We took a short hike south of Drumheller
on May 23, 1955, and soon after I made the
following record of what happened.
[Bill, Bob, and Earl Barton were 12, 10, and 8 years respectively.
Bob Brennand was 14, and I was 11 years old.]
Bill Barton, Bob Barton, and Earl Barton all wanted to go out on a hike, so Bob and I took them on one.
It was a nice day, not very hot, and not very many clouds, but two days before, there had been a heavy thundershower. Bob and I knew that there would be very muddy hills ahead of us.
As we walked the way we go to the poultry farm we thought that we might as well climb Toeshacks hill and then come back. But when we climbed Toeshacks hill, we decided to go on till we found an old foundation, but we just looked around and went on. The Bartons were getting tired, but we went on and on. [I realize that my attitude at this time says more about me than the Bartons.]
We went on to Hooky Players Inn. We stayed there for a little while, but finally went on. We started to hurry because we had left at 3 o'clock and had to be home at 6 o'clock.
Then I took a run for lovers chair that was half way up the hill. I slipped and fell because I was in such a hurry. Then I sat down on the chair. Bob jumped down on top of the chair and then it started to fall.
What should I do, the seat was falling and weighed about 100 pounds. If my leg was underneath, it would be squashed, and if Bob would fall and break his neck, how would the ambulance reach us? [The broad, flat rock had come loose in the mud, and slid down about 1 1/2 feet.]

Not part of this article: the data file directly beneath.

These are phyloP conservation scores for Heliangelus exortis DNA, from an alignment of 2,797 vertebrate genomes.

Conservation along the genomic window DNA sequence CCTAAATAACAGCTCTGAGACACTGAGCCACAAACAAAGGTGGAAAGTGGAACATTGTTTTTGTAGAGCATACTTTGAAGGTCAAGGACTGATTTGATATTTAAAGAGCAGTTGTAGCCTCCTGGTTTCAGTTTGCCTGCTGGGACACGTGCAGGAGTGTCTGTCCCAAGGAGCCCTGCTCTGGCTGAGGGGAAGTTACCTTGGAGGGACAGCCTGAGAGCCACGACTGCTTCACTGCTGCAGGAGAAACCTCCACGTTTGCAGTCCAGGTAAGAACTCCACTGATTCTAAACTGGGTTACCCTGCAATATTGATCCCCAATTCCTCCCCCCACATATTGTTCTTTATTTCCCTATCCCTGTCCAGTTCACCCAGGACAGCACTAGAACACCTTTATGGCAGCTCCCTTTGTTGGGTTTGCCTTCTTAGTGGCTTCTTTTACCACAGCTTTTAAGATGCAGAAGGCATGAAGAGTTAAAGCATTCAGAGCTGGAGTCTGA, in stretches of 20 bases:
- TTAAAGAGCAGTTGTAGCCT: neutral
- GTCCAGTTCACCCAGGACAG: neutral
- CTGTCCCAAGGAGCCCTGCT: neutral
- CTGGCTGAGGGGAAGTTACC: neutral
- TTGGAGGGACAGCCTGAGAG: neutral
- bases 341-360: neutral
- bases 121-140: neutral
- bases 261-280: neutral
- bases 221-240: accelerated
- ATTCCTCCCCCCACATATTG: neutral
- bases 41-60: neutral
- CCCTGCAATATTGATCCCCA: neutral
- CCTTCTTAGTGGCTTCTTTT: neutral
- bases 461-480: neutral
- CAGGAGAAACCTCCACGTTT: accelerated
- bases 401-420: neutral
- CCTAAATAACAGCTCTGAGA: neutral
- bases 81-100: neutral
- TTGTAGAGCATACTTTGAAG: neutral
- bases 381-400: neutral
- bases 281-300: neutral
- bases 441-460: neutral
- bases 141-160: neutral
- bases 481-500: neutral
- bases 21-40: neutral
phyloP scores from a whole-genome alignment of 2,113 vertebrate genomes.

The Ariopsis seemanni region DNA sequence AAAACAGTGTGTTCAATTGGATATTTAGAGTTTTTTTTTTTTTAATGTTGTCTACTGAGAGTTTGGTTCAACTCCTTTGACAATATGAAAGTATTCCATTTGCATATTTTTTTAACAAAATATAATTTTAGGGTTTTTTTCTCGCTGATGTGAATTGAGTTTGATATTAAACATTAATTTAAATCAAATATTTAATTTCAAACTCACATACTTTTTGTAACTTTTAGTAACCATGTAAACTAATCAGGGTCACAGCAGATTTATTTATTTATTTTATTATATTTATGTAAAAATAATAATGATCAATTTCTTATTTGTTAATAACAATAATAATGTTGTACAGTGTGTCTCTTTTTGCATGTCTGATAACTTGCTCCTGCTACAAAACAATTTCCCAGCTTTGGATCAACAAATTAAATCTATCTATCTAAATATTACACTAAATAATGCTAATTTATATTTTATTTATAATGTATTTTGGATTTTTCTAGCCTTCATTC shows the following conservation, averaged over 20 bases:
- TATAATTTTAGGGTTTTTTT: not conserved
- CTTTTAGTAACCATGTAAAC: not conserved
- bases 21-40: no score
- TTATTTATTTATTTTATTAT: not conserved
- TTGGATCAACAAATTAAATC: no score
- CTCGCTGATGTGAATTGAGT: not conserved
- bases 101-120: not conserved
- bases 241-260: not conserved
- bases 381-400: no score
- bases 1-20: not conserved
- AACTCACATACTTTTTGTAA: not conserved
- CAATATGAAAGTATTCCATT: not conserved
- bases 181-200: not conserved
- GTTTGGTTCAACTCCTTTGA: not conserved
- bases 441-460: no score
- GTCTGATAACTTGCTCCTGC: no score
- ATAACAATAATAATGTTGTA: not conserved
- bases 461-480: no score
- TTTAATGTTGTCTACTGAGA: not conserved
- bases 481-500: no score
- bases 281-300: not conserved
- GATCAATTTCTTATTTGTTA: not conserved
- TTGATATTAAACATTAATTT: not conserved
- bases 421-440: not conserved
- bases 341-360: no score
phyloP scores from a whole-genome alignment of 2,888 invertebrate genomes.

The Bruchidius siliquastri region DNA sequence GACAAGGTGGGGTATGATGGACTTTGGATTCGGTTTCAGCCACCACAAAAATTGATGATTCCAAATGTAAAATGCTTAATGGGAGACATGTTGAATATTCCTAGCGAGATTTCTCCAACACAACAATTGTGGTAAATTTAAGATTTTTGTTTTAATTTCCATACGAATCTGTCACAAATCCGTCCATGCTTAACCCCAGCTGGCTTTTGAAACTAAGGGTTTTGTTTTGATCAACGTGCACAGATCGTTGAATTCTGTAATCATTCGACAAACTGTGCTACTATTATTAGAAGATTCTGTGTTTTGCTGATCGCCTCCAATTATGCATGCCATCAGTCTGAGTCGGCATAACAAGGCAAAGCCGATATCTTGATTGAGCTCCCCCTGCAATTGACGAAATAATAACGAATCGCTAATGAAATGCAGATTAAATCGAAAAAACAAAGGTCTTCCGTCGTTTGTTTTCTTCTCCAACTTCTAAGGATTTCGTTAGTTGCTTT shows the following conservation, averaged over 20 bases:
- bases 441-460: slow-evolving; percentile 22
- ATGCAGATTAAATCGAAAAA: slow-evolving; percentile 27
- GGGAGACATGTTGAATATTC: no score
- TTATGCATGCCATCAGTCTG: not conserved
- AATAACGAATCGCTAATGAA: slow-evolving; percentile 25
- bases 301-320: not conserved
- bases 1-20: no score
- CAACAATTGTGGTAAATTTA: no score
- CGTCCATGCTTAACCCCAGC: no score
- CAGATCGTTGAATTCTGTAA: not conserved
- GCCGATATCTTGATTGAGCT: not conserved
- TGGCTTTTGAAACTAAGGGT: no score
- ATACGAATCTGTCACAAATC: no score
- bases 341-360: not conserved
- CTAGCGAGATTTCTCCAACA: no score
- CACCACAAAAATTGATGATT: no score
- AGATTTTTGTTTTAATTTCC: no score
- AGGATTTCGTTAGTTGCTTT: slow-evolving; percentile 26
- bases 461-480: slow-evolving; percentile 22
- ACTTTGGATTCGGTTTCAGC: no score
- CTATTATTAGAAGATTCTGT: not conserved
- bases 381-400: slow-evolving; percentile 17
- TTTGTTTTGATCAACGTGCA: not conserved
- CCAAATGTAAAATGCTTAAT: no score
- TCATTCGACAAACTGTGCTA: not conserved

But as soon as I felt it falling, and no rock or chair under me, I got on my feet and jumped out of the way. I put my hands against the hill and got them all muddy. I looked behind me and Bob was still on the chair. He had stayed with the chair all the way until it hit the ground or mud.
I said that at least I was the last one to sit on the chair, and Bob said that he was the last one to stand on lovers chair.
Then we went on over the muddy hill. Bob just about got down, but he went back up. He helped Earl a little, while I got down, I was the first one down. Then came Bob, Billy, then Bob and Earl.
We were all mud men. Then we went to the creek and washed our hands. We decided to clean our pants at wadding rock. As we went along, we jumped off the sides of the creek into the creek bottom.
When we got to wading rock, we cleaned ourselves off. Bob took a big weed, dipped it in the creek and rubbed it against his pants. Bob had shoes on, but the rest of us had rubber boots.
Finally, we all started home. We thought of what our excuses would be. We all took our turn saying something funny, but we decided to tell the truth. When we got home, we just had to change.